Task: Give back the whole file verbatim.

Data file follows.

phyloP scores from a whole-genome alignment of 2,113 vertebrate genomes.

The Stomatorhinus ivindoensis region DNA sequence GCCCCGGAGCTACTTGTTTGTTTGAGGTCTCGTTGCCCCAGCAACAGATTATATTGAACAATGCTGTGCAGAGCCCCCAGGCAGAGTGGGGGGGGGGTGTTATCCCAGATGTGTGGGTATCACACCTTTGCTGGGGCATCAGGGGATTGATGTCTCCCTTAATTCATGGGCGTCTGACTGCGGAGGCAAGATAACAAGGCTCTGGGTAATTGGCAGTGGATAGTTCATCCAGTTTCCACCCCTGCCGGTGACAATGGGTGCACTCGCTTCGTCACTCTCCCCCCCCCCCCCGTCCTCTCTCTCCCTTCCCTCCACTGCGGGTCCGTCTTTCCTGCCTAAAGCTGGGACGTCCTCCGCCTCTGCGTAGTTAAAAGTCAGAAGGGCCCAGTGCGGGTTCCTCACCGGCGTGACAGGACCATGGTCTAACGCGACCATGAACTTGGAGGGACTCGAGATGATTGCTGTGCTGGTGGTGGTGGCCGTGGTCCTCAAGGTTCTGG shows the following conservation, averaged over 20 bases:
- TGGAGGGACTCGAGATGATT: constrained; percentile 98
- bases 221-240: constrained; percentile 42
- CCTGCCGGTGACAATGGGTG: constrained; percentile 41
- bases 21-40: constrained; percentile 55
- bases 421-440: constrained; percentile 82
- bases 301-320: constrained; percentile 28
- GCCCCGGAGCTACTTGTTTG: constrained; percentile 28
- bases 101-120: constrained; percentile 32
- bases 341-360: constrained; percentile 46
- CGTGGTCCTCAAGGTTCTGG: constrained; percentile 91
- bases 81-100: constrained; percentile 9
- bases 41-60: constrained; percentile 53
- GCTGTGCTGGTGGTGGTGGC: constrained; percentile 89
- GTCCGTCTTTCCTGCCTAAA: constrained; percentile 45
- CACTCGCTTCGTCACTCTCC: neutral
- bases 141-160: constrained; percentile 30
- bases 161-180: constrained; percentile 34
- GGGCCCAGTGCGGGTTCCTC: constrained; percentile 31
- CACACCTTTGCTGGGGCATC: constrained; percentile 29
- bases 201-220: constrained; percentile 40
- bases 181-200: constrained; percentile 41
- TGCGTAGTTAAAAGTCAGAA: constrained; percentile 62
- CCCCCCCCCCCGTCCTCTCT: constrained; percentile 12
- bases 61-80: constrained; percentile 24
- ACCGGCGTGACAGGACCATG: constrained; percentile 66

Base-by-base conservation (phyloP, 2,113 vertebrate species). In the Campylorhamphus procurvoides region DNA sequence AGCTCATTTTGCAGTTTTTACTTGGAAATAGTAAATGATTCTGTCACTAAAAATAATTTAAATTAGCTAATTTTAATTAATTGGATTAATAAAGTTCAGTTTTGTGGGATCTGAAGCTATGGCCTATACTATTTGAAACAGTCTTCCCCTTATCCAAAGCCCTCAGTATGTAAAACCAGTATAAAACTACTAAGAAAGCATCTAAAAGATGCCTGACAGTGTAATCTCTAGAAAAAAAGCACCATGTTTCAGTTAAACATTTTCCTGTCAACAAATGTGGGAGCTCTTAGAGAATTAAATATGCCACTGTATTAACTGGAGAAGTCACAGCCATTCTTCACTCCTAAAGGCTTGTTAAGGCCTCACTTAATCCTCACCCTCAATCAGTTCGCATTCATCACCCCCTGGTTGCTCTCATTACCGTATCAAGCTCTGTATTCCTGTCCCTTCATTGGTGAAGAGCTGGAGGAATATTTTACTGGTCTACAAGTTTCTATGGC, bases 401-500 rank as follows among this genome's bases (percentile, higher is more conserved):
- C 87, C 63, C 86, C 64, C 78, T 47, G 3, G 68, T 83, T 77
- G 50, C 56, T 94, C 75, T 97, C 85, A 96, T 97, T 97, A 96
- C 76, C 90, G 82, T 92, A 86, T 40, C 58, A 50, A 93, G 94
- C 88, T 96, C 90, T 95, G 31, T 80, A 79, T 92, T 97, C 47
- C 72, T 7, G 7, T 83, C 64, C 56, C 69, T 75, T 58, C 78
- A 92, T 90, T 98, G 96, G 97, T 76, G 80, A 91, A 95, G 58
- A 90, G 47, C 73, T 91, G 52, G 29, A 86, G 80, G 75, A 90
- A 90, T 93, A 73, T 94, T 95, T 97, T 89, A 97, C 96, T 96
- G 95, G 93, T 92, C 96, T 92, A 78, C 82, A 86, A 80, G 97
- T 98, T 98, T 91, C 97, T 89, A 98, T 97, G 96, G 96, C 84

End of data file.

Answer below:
phyloP scores from a whole-genome alignment of 2,113 vertebrate genomes.

The Stomatorhinus ivindoensis region DNA sequence GCCCCGGAGCTACTTGTTTGTTTGAGGTCTCGTTGCCCCAGCAACAGATTATATTGAACAATGCTGTGCAGAGCCCCCAGGCAGAGTGGGGGGGGGGTGTTATCCCAGATGTGTGGGTATCACACCTTTGCTGGGGCATCAGGGGATTGATGTCTCCCTTAATTCATGGGCGTCTGACTGCGGAGGCAAGATAACAAGGCTCTGGGTAATTGGCAGTGGATAGTTCATCCAGTTTCCACCCCTGCCGGTGACAATGGGTGCACTCGCTTCGTCACTCTCCCCCCCCCCCCCGTCCTCTCTCTCCCTTCCCTCCACTGCGGGTCCGTCTTTCCTGCCTAAAGCTGGGACGTCCTCCGCCTCTGCGTAGTTAAAAGTCAGAAGGGCCCAGTGCGGGTTCCTCACCGGCGTGACAGGACCATGGTCTAACGCGACCATGAACTTGGAGGGACTCGAGATGATTGCTGTGCTGGTGGTGGTGGCCGTGGTCCTCAAGGTTCTGG shows the following conservation, averaged over 20 bases:
- TGGAGGGACTCGAGATGATT: constrained; percentile 98
- bases 221-240: constrained; percentile 42
- CCTGCCGGTGACAATGGGTG: constrained; percentile 41
- bases 21-40: constrained; percentile 55
- bases 421-440: constrained; percentile 82
- bases 301-320: constrained; percentile 28
- GCCCCGGAGCTACTTGTTTG: constrained; percentile 28
- bases 101-120: constrained; percentile 32
- bases 341-360: constrained; percentile 46
- CGTGGTCCTCAAGGTTCTGG: constrained; percentile 91
- bases 81-100: constrained; percentile 9
- bases 41-60: constrained; percentile 53
- GCTGTGCTGGTGGTGGTGGC: constrained; percentile 89
- GTCCGTCTTTCCTGCCTAAA: constrained; percentile 45
- CACTCGCTTCGTCACTCTCC: neutral
- bases 141-160: constrained; percentile 30
- bases 161-180: constrained; percentile 34
- GGGCCCAGTGCGGGTTCCTC: constrained; percentile 31
- CACACCTTTGCTGGGGCATC: constrained; percentile 29
- bases 201-220: constrained; percentile 40
- bases 181-200: constrained; percentile 41
- TGCGTAGTTAAAAGTCAGAA: constrained; percentile 62
- CCCCCCCCCCCGTCCTCTCT: constrained; percentile 12
- bases 61-80: constrained; percentile 24
- ACCGGCGTGACAGGACCATG: constrained; percentile 66

Base-by-base conservation (phyloP, 2,113 vertebrate species). In the Campylorhamphus procurvoides region DNA sequence AGCTCATTTTGCAGTTTTTACTTGGAAATAGTAAATGATTCTGTCACTAAAAATAATTTAAATTAGCTAATTTTAATTAATTGGATTAATAAAGTTCAGTTTTGTGGGATCTGAAGCTATGGCCTATACTATTTGAAACAGTCTTCCCCTTATCCAAAGCCCTCAGTATGTAAAACCAGTATAAAACTACTAAGAAAGCATCTAAAAGATGCCTGACAGTGTAATCTCTAGAAAAAAAGCACCATGTTTCAGTTAAACATTTTCCTGTCAACAAATGTGGGAGCTCTTAGAGAATTAAATATGCCACTGTATTAACTGGAGAAGTCACAGCCATTCTTCACTCCTAAAGGCTTGTTAAGGCCTCACTTAATCCTCACCCTCAATCAGTTCGCATTCATCACCCCCTGGTTGCTCTCATTACCGTATCAAGCTCTGTATTCCTGTCCCTTCATTGGTGAAGAGCTGGAGGAATATTTTACTGGTCTACAAGTTTCTATGGC, bases 401-500 rank as follows among this genome's bases (percentile, higher is more conserved):
- C 87, C 63, C 86, C 64, C 78, T 47, G 3, G 68, T 83, T 77
- G 50, C 56, T 94, C 75, T 97, C 85, A 96, T 97, T 97, A 96
- C 76, C 90, G 82, T 92, A 86, T 40, C 58, A 50, A 93, G 94
- C 88, T 96, C 90, T 95, G 31, T 80, A 79, T 92, T 97, C 47
- C 72, T 7, G 7, T 83, C 64, C 56, C 69, T 75, T 58, C 78
- A 92, T 90, T 98, G 96, G 97, T 76, G 80, A 91, A 95, G 58
- A 90, G 47, C 73, T 91, G 52, G 29, A 86, G 80, G 75, A 90
- A 90, T 93, A 73, T 94, T 95, T 97, T 89, A 97, C 96, T 96
- G 95, G 93, T 92, C 96, T 92, A 78, C 82, A 86, A 80, G 97
- T 98, T 98, T 91, C 97, T 89, A 98, T 97, G 96, G 96, C 84